As if we mothers didn’t have enough to worry about already, a Fox News talking head has turned wild speculation into a chance to tell us what we already know: having a baby can kill you, even after the fact. It’s called ‘maternal death’ in case you didn’t know, and we’re all at risk. No, it’s not a guilt trip some mothers lay on their families, but a true phenomenon that runs through our fertility, the risk of death inherent in bringing about life.
What is maternal death? According to the Wikipedia Website, the WHO defines it this way: “A maternal death is defined as the death of a woman while pregnant or within 42 days of termination of pregnancy, irrespective of the duration and site of the pregnancy, from any cause related to or aggravated by the pregnancy or its management but not from accidental or incidental causes.” (Here’s a link to the CDC’s take on Maternal Mortality Surveillance for further reading).
You can read Mr. Manny Alvirez’s article at FoxNews.com (”Did Motherhood Kill Anna Nicole Smith?”) but I’d like to point out that Dr. Manny enjoys stretching the bounds of credulity in persuit of a hot, tabloid headline. The WHO defines a maternal death as occurring within 42 days of the end of pregnancy, no matter how that pregnancy has ended. Only 10% of maternal death cases are thought to occur beyond that time limit, and Anna Nicole’s bizarre demise came 154 days after the birth of her daughter–nearly four months beyond the WHO’s definition’s cutoff. But since there seems to be a not-so-subtle trend for anything tawdry, voyeristic, and cruel where it comes to the institution of motherhood and childbirth, these days, I’m not surprised to find this small gem shining its muck for all to see.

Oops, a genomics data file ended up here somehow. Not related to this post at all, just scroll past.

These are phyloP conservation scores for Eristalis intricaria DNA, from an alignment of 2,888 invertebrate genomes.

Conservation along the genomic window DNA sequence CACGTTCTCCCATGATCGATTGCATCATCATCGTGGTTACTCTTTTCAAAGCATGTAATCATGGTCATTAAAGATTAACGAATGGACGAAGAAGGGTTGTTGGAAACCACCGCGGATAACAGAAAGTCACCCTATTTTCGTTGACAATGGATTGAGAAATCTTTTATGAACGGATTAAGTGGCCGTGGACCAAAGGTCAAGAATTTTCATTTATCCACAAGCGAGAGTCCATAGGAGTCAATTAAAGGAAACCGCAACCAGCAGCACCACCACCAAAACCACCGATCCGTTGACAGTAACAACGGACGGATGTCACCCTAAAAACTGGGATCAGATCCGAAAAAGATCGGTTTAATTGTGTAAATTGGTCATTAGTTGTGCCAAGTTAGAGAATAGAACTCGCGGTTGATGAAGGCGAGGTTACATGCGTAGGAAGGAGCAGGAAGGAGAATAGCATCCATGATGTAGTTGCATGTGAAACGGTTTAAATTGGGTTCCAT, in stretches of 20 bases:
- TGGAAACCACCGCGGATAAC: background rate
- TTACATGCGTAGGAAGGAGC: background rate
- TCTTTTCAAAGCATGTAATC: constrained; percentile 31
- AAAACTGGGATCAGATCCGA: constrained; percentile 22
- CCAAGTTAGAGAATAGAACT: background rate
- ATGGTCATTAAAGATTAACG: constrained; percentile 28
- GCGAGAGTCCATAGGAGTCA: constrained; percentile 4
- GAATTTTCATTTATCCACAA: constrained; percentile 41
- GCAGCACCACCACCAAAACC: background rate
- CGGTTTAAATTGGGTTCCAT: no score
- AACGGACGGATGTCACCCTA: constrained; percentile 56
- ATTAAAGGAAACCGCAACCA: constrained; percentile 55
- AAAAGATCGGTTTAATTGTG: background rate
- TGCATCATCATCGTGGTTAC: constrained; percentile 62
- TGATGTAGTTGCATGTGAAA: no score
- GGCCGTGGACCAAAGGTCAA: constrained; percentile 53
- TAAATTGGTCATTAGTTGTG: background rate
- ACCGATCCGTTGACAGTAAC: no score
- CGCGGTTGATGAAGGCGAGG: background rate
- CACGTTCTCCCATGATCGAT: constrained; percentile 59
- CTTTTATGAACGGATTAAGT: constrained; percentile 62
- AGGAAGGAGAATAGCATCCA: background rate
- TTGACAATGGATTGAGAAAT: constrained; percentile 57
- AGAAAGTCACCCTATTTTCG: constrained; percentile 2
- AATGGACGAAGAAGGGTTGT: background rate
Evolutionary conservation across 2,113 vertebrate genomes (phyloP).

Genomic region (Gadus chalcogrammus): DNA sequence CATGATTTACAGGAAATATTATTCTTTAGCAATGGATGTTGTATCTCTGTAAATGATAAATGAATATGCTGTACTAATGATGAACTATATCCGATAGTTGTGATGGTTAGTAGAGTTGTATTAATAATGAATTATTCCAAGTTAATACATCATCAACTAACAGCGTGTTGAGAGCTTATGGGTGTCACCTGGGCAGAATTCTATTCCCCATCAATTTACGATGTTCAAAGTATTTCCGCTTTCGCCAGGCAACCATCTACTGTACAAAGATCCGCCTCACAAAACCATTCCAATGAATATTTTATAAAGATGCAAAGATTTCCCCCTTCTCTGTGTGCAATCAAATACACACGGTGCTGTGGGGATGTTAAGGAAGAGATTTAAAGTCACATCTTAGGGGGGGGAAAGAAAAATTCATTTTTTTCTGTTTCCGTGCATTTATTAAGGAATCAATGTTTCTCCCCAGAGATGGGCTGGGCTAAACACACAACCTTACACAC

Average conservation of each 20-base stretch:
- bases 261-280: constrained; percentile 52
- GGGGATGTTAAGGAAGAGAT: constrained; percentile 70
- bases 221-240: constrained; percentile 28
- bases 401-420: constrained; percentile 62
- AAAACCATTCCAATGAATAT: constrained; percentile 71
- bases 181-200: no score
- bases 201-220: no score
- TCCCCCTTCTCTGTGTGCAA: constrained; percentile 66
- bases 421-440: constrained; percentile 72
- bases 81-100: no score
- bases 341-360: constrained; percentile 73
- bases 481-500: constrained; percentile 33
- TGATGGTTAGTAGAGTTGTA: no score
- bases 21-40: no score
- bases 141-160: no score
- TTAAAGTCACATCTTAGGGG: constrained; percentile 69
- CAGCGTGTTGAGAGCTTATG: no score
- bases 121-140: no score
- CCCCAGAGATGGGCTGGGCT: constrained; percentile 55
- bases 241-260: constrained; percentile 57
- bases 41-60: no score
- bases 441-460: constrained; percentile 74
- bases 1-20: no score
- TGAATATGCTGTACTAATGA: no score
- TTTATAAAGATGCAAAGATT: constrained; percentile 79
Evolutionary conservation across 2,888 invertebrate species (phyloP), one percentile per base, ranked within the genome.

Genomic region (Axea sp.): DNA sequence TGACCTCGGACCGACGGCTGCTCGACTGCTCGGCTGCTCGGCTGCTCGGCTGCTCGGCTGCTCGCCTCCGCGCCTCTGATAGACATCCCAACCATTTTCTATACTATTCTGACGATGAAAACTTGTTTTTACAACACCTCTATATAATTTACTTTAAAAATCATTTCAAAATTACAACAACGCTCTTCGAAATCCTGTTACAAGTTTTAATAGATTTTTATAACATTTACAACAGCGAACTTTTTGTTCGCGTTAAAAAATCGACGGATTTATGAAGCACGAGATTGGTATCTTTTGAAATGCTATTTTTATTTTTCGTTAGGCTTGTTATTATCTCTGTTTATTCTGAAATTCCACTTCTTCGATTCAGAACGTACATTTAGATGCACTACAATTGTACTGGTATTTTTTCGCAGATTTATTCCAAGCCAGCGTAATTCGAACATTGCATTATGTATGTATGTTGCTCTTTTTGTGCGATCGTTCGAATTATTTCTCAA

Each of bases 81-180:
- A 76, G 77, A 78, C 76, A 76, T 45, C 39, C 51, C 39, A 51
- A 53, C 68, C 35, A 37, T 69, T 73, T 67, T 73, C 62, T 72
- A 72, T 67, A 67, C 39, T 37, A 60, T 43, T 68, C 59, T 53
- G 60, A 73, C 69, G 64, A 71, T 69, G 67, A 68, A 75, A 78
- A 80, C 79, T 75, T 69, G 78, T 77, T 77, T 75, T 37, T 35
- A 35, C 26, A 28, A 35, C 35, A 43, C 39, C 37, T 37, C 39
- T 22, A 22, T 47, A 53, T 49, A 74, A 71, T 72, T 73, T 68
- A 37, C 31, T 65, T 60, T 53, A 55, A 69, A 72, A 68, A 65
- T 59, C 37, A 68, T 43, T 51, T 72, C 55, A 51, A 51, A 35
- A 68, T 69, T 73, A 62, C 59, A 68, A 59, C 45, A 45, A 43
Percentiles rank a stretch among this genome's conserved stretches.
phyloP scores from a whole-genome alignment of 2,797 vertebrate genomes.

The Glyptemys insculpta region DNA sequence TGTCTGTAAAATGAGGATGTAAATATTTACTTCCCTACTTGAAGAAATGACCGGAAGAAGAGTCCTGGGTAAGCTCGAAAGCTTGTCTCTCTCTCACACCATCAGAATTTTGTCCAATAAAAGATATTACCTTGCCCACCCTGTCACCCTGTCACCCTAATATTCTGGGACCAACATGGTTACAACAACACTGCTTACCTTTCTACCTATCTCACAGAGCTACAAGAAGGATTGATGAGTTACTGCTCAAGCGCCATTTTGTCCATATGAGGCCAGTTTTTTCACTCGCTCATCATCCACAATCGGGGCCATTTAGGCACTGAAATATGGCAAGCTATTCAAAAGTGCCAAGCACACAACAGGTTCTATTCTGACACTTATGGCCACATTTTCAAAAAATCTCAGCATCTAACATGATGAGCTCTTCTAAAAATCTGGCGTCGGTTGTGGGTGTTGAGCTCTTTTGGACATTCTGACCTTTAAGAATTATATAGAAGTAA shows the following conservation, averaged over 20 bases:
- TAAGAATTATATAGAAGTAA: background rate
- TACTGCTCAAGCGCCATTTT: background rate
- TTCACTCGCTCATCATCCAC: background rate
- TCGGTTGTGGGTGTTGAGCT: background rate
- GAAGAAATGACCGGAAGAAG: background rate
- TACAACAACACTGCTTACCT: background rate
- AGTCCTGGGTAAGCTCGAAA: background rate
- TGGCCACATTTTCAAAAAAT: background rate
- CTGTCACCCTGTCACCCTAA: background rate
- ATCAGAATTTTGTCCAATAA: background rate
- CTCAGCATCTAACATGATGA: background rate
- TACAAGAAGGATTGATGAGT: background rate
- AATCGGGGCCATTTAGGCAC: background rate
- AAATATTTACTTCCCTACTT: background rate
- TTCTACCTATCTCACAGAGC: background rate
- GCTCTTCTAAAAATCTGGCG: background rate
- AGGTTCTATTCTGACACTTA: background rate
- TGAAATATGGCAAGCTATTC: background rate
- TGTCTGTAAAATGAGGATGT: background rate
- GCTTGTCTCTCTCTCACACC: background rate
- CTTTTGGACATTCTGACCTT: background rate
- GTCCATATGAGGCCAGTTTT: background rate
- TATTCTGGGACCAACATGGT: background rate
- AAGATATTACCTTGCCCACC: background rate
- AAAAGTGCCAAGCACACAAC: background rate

To be sure, it’s an interesting premise. I’d be curious to know whether it was the pressure to become a Barbie doll again that might have killed Anna Nicole… in which case, the very surpression of motherhood is what killed her. It’s easy for me to say, sitting comfortably on my amply padded rear. I’ve come to terms with, if not an agreement, the extra skin on my belly from becoming a torpedo at the end of my pregnancy. With the worn out breasts and widened pelvis, the dark circles under my eyes and the stress of never enough time. I didn’t have some 100 pound, airbrushed photographs of myself to which I felt I had to suddenly re-conform. And I’ll let you in on a little secret, mamas, those of you who are agonizing over the changes your body has gone through since pregnancy, birth and breastfeeding have taken their toll: you’re still sexy, the way you are now. Sure, you’re a bit baby-chewed. But you are a bringer of life, and if that’s not the best aphrodisiac, I don’t know what is.